Soaring COVID-19 case total pushes Ottawa to cut capacity at local businesses

·3 min read
A pedestrian walks past a mural adorning the side of a restaurant in Ottawa's Little Italy neighbourhood in October. Restaurants and bars are among the establishments that will be limited to 50 per cent capacity. (Trevor Pritchard/CBC - image credit)
A pedestrian walks past a mural adorning the side of a restaurant in Ottawa's Little Italy neighbourhood in October. Restaurants and bars are among the establishments that will be limited to 50 per cent capacity. (Trevor Pritchard/CBC - image credit)

New capacity limits and physical distancing requirements will soon come into effect for many Ottawa businesses as the city faces a soaring COVID-19 case rate likely driven by the Omicron variant.

Dr. Vera Etches, Ottawa's medical officer of health, announced Friday afternoon she had issued a letter of instruction directing many businesses to limit capacity to 50 per cent as of Monday.

Shortly after, the province also unveiled new capacity rules, meaning many of the businesses targeted in Etches's letter would actually have to shift gears on Sunday instead.

Ottawa Public Health (OPH) reported 309 new cases of COVID-19 on Friday, only the seventh time the daily tally has been above 300 — with the rest all occurring during the middle of last spring's third wave.

As of Friday, only 18 cases had been confirmed to be Omicron, although nearly 200 more are presumed to be tied to the highly transmissible variant.

Wide swath of businesses affected

The capacity limits announced by OPH apply to:

  • Restaurants, bars and other food and drink establishments.

  • Convention centres and meeting or event spaces.

  • Personal care services like barbershops, salons and tattoo parlours.

  • Indoor sports and recreation facilities, plus indoor clubhouses affiliated with outdoor recreation facilities.

  • Concert venues, theatres and cinemas.

  • Museums, galleries and similar attractions.

  • Casinos, bingo halls and other gaming establishments.

  • Indoor fairs and festivals.

  • Faith-based organizations and places of worship.

The letter of instruction also includes other more targeted restrictions for bars and restaurants, like requiring patrons to remain seated and limiting the number of diners to six per table.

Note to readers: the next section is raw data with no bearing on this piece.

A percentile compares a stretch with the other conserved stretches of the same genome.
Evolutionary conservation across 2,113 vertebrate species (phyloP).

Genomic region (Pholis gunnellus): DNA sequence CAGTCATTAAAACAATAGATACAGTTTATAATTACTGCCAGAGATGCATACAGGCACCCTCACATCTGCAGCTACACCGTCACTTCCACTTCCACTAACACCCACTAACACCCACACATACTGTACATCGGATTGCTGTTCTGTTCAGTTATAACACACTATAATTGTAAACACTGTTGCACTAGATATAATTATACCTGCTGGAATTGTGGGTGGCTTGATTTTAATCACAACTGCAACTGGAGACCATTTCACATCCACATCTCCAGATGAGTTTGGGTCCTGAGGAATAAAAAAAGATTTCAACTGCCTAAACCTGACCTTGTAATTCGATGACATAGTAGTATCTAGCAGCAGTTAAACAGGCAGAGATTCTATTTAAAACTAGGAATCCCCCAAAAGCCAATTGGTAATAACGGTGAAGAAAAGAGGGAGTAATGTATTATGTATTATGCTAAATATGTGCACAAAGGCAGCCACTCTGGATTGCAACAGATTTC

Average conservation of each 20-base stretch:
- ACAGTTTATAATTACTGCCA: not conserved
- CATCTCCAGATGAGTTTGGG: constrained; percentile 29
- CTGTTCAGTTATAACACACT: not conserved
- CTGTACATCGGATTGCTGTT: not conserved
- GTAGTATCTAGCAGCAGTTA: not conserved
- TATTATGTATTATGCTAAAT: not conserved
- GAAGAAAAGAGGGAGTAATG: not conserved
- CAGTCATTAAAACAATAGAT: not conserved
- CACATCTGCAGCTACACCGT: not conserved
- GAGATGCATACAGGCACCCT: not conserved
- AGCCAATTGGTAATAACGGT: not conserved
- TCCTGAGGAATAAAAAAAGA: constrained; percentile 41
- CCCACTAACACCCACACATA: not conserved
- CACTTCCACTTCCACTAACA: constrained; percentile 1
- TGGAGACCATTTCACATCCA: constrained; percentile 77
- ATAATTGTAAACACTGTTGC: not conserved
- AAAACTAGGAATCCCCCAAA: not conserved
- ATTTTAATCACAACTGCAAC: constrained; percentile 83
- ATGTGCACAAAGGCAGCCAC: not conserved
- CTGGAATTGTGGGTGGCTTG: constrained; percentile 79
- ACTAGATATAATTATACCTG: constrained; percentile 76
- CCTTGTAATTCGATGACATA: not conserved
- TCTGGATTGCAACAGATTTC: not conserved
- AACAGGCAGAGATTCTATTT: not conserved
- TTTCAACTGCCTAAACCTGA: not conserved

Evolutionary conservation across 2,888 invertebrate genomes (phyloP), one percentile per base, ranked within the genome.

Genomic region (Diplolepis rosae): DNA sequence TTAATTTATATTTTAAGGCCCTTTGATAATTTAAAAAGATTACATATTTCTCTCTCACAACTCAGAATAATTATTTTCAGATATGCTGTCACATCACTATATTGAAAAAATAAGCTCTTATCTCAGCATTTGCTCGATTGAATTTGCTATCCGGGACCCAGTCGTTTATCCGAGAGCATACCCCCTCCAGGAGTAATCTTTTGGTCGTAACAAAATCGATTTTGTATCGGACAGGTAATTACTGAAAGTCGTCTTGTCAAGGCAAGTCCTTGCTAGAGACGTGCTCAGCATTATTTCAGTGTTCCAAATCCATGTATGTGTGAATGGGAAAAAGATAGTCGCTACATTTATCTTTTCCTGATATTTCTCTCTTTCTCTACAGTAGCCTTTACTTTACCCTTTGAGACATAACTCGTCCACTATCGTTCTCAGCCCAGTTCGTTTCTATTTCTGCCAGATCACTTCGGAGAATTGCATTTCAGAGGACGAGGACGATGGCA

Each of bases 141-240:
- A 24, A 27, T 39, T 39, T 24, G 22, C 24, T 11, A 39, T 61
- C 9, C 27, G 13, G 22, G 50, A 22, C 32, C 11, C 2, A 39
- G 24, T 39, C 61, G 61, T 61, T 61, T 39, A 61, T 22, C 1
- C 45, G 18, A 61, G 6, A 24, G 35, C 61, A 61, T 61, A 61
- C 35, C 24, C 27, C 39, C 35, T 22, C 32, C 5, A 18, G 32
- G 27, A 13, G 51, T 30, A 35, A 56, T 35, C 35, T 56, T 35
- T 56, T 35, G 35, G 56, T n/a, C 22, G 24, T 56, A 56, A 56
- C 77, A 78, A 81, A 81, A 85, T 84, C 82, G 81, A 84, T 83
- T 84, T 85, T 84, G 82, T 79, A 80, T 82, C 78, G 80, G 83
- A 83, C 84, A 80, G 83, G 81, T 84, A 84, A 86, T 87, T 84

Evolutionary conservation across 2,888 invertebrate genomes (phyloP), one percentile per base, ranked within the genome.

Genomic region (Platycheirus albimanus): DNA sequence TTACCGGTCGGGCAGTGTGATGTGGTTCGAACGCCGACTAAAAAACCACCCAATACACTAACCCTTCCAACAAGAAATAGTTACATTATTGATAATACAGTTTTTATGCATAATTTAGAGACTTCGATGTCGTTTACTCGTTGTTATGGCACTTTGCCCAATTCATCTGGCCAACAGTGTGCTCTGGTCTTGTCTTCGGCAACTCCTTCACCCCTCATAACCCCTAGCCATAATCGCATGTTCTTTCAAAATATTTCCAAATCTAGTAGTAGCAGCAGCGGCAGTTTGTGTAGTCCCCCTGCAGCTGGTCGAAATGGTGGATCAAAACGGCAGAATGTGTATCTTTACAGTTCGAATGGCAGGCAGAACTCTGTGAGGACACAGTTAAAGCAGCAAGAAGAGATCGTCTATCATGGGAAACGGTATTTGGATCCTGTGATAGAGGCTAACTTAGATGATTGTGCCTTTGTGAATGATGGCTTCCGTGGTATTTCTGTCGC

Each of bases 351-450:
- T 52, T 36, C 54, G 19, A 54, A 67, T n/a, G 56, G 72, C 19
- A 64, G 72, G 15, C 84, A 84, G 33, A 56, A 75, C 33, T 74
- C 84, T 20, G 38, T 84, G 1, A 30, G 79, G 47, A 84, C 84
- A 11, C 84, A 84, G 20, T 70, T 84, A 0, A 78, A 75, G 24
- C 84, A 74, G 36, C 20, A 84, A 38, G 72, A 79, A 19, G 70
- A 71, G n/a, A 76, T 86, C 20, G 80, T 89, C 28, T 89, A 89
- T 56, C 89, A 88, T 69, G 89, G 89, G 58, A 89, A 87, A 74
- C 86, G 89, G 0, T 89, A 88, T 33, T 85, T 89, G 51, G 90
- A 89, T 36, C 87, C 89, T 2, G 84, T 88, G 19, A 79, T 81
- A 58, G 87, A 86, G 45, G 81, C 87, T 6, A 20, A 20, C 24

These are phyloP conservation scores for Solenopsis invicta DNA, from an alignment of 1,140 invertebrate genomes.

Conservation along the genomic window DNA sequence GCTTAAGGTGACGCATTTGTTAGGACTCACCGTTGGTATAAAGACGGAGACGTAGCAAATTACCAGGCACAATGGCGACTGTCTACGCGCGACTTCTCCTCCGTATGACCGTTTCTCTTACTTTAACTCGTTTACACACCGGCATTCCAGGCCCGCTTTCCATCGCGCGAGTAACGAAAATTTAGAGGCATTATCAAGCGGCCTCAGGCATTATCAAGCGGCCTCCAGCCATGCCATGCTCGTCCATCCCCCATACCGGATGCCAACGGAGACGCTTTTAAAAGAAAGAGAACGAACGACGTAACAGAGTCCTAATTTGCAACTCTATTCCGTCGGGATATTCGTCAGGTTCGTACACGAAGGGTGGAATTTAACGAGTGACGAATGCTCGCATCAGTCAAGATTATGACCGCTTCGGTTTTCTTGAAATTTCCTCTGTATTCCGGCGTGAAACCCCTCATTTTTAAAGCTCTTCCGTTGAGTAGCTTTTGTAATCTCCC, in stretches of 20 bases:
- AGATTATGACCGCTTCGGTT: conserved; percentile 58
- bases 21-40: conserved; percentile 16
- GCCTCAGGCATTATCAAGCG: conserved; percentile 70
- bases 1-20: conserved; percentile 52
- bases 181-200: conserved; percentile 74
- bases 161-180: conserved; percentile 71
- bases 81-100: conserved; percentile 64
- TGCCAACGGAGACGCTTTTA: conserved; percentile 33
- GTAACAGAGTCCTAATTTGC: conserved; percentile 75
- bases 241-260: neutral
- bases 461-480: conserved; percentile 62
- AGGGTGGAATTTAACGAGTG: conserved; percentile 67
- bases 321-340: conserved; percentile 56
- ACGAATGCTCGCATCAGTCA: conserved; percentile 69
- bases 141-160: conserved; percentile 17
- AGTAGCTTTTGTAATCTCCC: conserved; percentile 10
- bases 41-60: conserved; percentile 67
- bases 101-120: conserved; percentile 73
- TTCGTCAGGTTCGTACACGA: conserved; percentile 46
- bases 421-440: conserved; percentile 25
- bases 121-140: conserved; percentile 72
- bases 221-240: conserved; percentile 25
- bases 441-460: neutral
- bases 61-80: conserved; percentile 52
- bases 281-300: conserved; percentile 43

In cases where the province's directives differ from what OPH has announced — for instance, Ontario's guidelines exclude religious institutions, specifically mention gyms and grocery stores, and allow for more people to eat together at one table — the stricter rules apply.

The province is also reducing indoor social gathering limits from 25 people to 10, and outdoor gatherings from 100 people to 25.

Etches cited projections by Ontario's COVID-19 science advisory table that the province is on "the worst possible curve" and said acting swiftly was the best possible way to stave off an impending wave of COVID-19 hospitalizations.

"As the science advisory table stated yesterday, waiting to take action means waiting until it's too late," she said.

The rules are legally binding under the Reopening Ontario Act. Bylaw officers will be ready to enforce the restrictions Monday, city officials said.

'Extremely difficult decision'

In addition to the new restrictions, Etches said OPH is also urging local businesses to allow any employees who could work remotely to do so.

Residents should keep gatherings as small as possible, avoid large crowds, and suspend participation in indoor sports, she said.

"It was an extremely difficult decision to issue a letter of instruction at this time, knowing all that people have been through. And there are significant impacts for businesses and individuals with this measure," Etches said.

"We know it will cause additional stress during one of the busiest times of the year."

Trevor Pritchard/CBC
Trevor Pritchard/CBC

Testing 'overwhelmed'

Since the sharp rise in cases has also "overwhelmed" local testing resources, Etches urged people with symptoms to assume they have COVID-19 and self-isolate — as should those living in the same household, regardless of their vaccination status.

With Omicron, those symptoms include fever, muscle aches, cough, a sore throat and a runny nose, she said.

While OPH is striving to increase its ability to deliver third vaccine doses — which will be available to Ontarians 18 and older as of Monday — Etches tried to temper people's immediate expectations and asked for vaccine-seekers to remain patient.

"The reality is, on Monday we may not have a lot of new appointments for the newly eligible 18-plus population," Etches said. "There may be no or very few appointments available."

The problem isn't a shortage of mRNA vaccines, Etches said, but rather that immunizations can only be done by registered health professionals — and there are only so many of those in Ontario to go around.

OPH is in talks with the province about "novel approaches" to increasing the pool of immunizers, she added.

Our goal is to create a safe and engaging place for users to connect over interests and passions. In order to improve our community experience, we are temporarily suspending article commenting